States Trying to Stimulate Demand for Hunting

From the NYT: There appears to be a downward shift in the demand curve for hunting. In 1975, there were over 19M+ hunters; in 2006, only 12.5M. This decrease might reflect widespread changes in consumer preferences, but some states are losing a little hunting permit fee revenue. For that reason and others, states believe it’s their responsibility to stimulate demand for hunting. Among the initiatives:

* lowering the minimum hunting age (just like the tobacco companies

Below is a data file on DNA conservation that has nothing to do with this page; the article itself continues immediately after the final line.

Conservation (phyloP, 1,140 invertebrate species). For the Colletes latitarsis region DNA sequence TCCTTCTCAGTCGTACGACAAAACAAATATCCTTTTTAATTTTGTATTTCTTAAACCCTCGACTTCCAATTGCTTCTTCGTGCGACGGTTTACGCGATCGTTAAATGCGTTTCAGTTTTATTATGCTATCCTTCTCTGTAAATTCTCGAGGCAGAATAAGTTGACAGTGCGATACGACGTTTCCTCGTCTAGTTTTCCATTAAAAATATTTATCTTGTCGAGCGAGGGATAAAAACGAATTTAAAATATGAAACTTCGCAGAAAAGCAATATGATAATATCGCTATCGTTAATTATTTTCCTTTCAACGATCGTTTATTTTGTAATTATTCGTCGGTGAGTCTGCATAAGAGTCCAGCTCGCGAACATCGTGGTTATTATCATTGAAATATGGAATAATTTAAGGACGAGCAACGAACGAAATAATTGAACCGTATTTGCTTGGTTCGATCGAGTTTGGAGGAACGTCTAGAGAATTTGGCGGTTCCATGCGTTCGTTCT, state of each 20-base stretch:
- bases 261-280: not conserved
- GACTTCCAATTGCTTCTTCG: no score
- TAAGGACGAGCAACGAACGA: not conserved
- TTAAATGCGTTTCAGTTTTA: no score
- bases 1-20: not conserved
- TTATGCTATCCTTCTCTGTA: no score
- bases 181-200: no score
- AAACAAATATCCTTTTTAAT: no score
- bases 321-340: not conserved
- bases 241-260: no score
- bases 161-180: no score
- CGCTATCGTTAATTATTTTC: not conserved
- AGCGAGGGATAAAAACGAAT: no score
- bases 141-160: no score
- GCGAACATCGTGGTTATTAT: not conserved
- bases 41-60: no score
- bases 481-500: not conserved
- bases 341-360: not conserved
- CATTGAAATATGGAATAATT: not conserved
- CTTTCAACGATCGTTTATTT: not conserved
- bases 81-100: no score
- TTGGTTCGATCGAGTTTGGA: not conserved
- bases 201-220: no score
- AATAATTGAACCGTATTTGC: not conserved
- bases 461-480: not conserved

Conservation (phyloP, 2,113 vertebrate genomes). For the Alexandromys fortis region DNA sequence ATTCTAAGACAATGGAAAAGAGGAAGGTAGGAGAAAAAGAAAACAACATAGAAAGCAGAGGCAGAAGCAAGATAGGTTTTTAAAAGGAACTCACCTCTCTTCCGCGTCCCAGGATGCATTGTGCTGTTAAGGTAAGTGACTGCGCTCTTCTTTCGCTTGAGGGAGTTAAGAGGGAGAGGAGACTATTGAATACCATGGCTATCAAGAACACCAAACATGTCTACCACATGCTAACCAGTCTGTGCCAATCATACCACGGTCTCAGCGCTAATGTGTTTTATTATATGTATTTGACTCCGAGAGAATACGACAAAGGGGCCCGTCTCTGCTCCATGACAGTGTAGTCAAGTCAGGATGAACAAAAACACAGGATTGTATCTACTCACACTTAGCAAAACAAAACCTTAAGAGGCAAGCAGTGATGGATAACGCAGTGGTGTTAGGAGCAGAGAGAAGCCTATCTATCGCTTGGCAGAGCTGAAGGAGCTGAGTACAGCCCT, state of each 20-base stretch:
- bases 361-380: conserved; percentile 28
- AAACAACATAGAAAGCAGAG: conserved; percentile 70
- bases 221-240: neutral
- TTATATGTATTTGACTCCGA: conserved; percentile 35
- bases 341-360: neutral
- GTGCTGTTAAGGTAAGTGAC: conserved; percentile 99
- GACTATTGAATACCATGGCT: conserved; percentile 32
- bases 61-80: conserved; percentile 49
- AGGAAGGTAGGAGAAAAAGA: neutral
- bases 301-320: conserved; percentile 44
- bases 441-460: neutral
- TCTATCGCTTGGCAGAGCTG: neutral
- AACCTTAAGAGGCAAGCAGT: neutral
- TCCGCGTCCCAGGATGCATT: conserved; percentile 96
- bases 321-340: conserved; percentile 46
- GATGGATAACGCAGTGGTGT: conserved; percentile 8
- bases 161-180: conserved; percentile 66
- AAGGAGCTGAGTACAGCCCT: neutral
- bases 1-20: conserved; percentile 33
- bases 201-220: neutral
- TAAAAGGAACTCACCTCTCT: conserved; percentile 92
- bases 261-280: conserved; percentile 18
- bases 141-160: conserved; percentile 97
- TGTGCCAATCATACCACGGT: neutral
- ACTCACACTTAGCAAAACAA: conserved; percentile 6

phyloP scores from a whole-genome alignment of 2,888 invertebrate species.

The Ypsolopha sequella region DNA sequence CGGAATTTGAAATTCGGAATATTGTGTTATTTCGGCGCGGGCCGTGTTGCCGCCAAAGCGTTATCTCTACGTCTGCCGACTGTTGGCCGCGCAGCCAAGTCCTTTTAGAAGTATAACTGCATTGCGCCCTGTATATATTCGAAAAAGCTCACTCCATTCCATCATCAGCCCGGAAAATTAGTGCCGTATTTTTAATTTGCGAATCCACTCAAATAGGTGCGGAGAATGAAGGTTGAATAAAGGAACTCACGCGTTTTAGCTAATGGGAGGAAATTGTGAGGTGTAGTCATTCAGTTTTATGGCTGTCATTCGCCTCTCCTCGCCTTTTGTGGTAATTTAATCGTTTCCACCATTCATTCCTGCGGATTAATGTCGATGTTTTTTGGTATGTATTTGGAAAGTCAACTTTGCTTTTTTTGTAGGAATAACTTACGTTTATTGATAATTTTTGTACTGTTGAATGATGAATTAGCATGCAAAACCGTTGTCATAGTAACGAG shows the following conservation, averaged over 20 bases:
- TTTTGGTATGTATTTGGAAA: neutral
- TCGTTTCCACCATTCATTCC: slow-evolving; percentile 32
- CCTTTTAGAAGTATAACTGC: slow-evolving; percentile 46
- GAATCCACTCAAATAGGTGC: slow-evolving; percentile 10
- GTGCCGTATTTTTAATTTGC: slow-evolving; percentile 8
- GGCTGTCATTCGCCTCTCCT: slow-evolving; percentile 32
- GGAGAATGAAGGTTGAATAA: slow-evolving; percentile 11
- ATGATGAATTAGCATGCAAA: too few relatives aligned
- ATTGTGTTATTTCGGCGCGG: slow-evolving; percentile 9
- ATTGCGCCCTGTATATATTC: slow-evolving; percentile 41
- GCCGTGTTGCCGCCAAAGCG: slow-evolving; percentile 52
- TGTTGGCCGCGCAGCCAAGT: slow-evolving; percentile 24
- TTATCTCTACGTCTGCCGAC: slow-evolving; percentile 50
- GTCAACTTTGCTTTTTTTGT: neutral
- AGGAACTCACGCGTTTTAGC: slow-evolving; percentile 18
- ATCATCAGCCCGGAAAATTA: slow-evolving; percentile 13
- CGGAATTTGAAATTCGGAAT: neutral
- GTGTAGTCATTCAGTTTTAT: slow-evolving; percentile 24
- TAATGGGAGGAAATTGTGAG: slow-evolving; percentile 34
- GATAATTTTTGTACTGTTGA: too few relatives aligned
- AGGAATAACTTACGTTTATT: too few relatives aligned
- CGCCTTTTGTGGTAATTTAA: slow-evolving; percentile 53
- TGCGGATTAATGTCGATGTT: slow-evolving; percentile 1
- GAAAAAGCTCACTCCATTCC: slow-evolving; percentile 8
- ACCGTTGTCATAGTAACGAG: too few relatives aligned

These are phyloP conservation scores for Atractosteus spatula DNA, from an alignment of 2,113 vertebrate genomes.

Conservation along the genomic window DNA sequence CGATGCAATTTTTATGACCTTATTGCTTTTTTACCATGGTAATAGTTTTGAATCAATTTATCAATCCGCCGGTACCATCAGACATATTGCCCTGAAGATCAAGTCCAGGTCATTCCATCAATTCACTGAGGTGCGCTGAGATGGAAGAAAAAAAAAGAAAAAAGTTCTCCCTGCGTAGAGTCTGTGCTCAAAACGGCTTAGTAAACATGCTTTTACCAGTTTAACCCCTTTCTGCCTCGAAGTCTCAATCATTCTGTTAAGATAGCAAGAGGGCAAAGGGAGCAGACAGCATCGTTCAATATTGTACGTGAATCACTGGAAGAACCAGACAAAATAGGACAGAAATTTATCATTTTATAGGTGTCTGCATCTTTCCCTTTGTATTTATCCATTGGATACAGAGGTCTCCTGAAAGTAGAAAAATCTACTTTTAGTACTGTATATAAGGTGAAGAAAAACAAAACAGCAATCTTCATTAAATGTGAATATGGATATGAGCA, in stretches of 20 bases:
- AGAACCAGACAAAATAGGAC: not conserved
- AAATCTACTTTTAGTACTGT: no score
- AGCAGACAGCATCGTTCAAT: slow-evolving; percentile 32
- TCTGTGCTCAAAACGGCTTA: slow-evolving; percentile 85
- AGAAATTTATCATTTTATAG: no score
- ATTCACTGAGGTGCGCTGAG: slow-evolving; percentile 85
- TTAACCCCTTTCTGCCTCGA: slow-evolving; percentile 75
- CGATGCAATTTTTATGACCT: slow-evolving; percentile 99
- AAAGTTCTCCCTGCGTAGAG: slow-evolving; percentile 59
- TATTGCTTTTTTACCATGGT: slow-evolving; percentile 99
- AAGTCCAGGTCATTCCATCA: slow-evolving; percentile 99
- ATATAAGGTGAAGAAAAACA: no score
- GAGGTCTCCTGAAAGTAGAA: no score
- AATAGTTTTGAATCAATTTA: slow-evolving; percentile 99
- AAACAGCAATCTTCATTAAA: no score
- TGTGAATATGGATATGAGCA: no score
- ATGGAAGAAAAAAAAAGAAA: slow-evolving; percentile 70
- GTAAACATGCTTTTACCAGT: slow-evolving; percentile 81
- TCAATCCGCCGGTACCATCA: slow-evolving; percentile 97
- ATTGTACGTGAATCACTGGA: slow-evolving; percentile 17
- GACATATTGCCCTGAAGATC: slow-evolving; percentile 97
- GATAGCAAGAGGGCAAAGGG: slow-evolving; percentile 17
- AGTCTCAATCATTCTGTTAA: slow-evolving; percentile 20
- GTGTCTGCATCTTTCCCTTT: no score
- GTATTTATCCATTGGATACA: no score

* “learn-to-hunt classes for single mothers”

* expanded state-sponsored trips for women, children under the age of 15 and disabled people

* state-sponsored youth hunting weekends

* “a ‘Leave No Child Inside’ initiative last year that encourages families and children to try fishing and hunting.”

Did you notice a running theme? Just like the tobacco companies, states appear to be trying to hook the kids early.

Ironically, many of these states have shut down Internet hunting, which might have actually expanded the ranks of hunters. And it’s hard to distinguish Internet hunting from the modern state of physical-space hunting, which as one hunter described, “the habit is to ride an all-terrain vehicle to a tree platform, pour out a bag of corn and sit waiting for the prey to show up.”